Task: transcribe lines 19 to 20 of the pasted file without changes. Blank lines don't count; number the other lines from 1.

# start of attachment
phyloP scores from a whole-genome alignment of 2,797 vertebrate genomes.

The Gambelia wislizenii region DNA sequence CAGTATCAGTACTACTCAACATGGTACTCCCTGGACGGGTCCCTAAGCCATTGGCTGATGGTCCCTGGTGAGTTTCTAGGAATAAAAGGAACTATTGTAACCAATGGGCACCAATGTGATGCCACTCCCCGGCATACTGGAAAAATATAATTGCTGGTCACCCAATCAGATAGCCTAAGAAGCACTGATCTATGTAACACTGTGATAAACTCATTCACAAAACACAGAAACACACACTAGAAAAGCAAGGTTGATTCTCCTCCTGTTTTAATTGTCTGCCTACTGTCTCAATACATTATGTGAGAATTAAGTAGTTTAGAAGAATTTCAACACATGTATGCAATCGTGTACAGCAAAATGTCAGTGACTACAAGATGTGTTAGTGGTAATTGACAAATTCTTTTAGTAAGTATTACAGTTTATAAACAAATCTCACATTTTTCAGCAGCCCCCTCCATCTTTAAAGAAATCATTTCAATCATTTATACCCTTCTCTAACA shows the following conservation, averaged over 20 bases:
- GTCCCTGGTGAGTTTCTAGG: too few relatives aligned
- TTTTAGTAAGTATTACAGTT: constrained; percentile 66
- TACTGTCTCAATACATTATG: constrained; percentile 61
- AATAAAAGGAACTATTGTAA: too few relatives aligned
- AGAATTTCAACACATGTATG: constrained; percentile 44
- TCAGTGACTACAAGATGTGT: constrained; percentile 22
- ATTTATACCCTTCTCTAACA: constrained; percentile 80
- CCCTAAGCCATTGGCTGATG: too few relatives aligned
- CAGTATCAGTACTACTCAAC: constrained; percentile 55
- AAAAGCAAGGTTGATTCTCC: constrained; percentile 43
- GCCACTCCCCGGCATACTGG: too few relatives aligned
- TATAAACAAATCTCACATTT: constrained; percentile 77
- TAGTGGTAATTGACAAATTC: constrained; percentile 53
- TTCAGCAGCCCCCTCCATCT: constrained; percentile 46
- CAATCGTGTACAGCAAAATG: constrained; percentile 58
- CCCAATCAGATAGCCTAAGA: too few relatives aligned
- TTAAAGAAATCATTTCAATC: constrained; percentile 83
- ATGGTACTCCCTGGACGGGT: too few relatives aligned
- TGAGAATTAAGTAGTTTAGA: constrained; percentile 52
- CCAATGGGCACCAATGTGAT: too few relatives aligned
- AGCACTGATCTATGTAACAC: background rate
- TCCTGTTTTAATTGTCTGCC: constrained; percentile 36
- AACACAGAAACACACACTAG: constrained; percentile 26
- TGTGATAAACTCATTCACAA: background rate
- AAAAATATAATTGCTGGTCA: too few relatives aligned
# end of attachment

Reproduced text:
- TTAAAGAAATCATTTCAATC: constrained; percentile 83
- ATGGTACTCCCTGGACGGGT: too few relatives aligned